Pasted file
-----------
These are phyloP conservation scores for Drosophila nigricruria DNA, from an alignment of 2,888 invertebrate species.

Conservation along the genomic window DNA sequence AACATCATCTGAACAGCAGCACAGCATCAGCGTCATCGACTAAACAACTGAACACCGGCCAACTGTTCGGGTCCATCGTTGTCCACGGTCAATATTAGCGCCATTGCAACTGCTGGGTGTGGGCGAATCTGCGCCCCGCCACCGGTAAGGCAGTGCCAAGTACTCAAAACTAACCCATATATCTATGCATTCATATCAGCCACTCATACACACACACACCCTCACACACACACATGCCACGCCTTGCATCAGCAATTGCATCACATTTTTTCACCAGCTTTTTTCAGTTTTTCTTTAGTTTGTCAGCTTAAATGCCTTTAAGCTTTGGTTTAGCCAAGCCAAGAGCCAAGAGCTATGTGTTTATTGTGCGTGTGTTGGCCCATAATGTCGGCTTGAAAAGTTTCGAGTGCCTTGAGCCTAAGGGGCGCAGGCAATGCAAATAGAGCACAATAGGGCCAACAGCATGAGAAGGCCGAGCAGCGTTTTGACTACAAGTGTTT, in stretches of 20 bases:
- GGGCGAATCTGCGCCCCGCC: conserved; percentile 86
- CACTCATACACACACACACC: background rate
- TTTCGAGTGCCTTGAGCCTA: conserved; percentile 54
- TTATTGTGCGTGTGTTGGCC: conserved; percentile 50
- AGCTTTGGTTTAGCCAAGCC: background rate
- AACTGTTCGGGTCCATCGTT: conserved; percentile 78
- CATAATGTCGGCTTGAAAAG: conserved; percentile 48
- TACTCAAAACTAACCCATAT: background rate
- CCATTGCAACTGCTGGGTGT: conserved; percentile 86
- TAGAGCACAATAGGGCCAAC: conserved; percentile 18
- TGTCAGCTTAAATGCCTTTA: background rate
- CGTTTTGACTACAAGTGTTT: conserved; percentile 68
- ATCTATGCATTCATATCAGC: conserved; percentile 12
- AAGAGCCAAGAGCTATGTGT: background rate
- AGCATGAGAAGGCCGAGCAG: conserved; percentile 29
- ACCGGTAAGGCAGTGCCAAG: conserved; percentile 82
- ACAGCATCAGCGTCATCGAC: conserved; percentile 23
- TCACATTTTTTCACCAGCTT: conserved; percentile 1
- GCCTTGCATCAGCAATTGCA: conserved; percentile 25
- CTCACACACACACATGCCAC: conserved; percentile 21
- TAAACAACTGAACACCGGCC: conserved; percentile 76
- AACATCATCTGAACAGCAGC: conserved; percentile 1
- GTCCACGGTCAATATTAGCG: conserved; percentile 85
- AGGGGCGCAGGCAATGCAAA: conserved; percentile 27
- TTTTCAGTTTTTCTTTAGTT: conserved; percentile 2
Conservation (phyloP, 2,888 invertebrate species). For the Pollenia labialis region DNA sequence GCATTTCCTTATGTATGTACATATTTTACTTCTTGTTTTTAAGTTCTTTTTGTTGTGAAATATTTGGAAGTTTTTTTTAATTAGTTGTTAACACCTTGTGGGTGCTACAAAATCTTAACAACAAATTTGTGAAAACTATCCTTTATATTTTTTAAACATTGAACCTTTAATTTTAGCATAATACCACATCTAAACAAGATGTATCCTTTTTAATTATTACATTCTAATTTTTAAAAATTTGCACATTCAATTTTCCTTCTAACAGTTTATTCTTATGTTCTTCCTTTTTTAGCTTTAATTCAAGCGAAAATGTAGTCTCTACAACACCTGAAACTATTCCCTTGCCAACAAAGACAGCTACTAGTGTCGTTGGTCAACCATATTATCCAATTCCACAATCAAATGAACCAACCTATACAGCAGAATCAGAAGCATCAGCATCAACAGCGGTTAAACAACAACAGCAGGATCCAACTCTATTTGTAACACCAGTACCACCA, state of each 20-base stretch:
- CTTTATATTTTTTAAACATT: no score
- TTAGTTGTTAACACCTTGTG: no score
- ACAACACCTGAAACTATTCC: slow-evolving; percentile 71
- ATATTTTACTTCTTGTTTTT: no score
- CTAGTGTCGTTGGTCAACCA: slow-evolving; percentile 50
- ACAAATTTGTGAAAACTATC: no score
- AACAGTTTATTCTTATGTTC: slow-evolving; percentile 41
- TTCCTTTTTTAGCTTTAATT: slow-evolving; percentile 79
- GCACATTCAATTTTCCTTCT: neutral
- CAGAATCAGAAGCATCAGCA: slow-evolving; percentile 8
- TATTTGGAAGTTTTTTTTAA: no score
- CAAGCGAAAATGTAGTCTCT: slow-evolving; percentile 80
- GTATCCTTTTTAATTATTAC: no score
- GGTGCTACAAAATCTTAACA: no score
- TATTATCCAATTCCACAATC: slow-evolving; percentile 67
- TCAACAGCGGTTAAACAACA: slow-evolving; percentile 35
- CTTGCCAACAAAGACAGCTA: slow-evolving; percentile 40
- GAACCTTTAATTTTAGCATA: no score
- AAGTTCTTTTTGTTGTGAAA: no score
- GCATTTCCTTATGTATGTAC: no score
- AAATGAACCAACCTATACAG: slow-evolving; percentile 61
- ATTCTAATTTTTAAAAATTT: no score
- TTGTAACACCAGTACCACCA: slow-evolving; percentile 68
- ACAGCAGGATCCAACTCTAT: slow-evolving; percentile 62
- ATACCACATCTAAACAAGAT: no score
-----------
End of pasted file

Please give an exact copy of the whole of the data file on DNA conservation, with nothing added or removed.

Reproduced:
These are phyloP conservation scores for Drosophila nigricruria DNA, from an alignment of 2,888 invertebrate species.

Conservation along the genomic window DNA sequence AACATCATCTGAACAGCAGCACAGCATCAGCGTCATCGACTAAACAACTGAACACCGGCCAACTGTTCGGGTCCATCGTTGTCCACGGTCAATATTAGCGCCATTGCAACTGCTGGGTGTGGGCGAATCTGCGCCCCGCCACCGGTAAGGCAGTGCCAAGTACTCAAAACTAACCCATATATCTATGCATTCATATCAGCCACTCATACACACACACACCCTCACACACACACATGCCACGCCTTGCATCAGCAATTGCATCACATTTTTTCACCAGCTTTTTTCAGTTTTTCTTTAGTTTGTCAGCTTAAATGCCTTTAAGCTTTGGTTTAGCCAAGCCAAGAGCCAAGAGCTATGTGTTTATTGTGCGTGTGTTGGCCCATAATGTCGGCTTGAAAAGTTTCGAGTGCCTTGAGCCTAAGGGGCGCAGGCAATGCAAATAGAGCACAATAGGGCCAACAGCATGAGAAGGCCGAGCAGCGTTTTGACTACAAGTGTTT, in stretches of 20 bases:
- GGGCGAATCTGCGCCCCGCC: conserved; percentile 86
- CACTCATACACACACACACC: background rate
- TTTCGAGTGCCTTGAGCCTA: conserved; percentile 54
- TTATTGTGCGTGTGTTGGCC: conserved; percentile 50
- AGCTTTGGTTTAGCCAAGCC: background rate
- AACTGTTCGGGTCCATCGTT: conserved; percentile 78
- CATAATGTCGGCTTGAAAAG: conserved; percentile 48
- TACTCAAAACTAACCCATAT: background rate
- CCATTGCAACTGCTGGGTGT: conserved; percentile 86
- TAGAGCACAATAGGGCCAAC: conserved; percentile 18
- TGTCAGCTTAAATGCCTTTA: background rate
- CGTTTTGACTACAAGTGTTT: conserved; percentile 68
- ATCTATGCATTCATATCAGC: conserved; percentile 12
- AAGAGCCAAGAGCTATGTGT: background rate
- AGCATGAGAAGGCCGAGCAG: conserved; percentile 29
- ACCGGTAAGGCAGTGCCAAG: conserved; percentile 82
- ACAGCATCAGCGTCATCGAC: conserved; percentile 23
- TCACATTTTTTCACCAGCTT: conserved; percentile 1
- GCCTTGCATCAGCAATTGCA: conserved; percentile 25
- CTCACACACACACATGCCAC: conserved; percentile 21
- TAAACAACTGAACACCGGCC: conserved; percentile 76
- AACATCATCTGAACAGCAGC: conserved; percentile 1
- GTCCACGGTCAATATTAGCG: conserved; percentile 85
- AGGGGCGCAGGCAATGCAAA: conserved; percentile 27
- TTTTCAGTTTTTCTTTAGTT: conserved; percentile 2
Conservation (phyloP, 2,888 invertebrate species). For the Pollenia labialis region DNA sequence GCATTTCCTTATGTATGTACATATTTTACTTCTTGTTTTTAAGTTCTTTTTGTTGTGAAATATTTGGAAGTTTTTTTTAATTAGTTGTTAACACCTTGTGGGTGCTACAAAATCTTAACAACAAATTTGTGAAAACTATCCTTTATATTTTTTAAACATTGAACCTTTAATTTTAGCATAATACCACATCTAAACAAGATGTATCCTTTTTAATTATTACATTCTAATTTTTAAAAATTTGCACATTCAATTTTCCTTCTAACAGTTTATTCTTATGTTCTTCCTTTTTTAGCTTTAATTCAAGCGAAAATGTAGTCTCTACAACACCTGAAACTATTCCCTTGCCAACAAAGACAGCTACTAGTGTCGTTGGTCAACCATATTATCCAATTCCACAATCAAATGAACCAACCTATACAGCAGAATCAGAAGCATCAGCATCAACAGCGGTTAAACAACAACAGCAGGATCCAACTCTATTTGTAACACCAGTACCACCA, state of each 20-base stretch:
- CTTTATATTTTTTAAACATT: no score
- TTAGTTGTTAACACCTTGTG: no score
- ACAACACCTGAAACTATTCC: slow-evolving; percentile 71
- ATATTTTACTTCTTGTTTTT: no score
- CTAGTGTCGTTGGTCAACCA: slow-evolving; percentile 50
- ACAAATTTGTGAAAACTATC: no score
- AACAGTTTATTCTTATGTTC: slow-evolving; percentile 41
- TTCCTTTTTTAGCTTTAATT: slow-evolving; percentile 79
- GCACATTCAATTTTCCTTCT: neutral
- CAGAATCAGAAGCATCAGCA: slow-evolving; percentile 8
- TATTTGGAAGTTTTTTTTAA: no score
- CAAGCGAAAATGTAGTCTCT: slow-evolving; percentile 80
- GTATCCTTTTTAATTATTAC: no score
- GGTGCTACAAAATCTTAACA: no score
- TATTATCCAATTCCACAATC: slow-evolving; percentile 67
- TCAACAGCGGTTAAACAACA: slow-evolving; percentile 35
- CTTGCCAACAAAGACAGCTA: slow-evolving; percentile 40
- GAACCTTTAATTTTAGCATA: no score
- AAGTTCTTTTTGTTGTGAAA: no score
- GCATTTCCTTATGTATGTAC: no score
- AAATGAACCAACCTATACAG: slow-evolving; percentile 61
- ATTCTAATTTTTAAAAATTT: no score
- TTGTAACACCAGTACCACCA: slow-evolving; percentile 68
- ACAGCAGGATCCAACTCTAT: slow-evolving; percentile 62
- ATACCACATCTAAACAAGAT: no score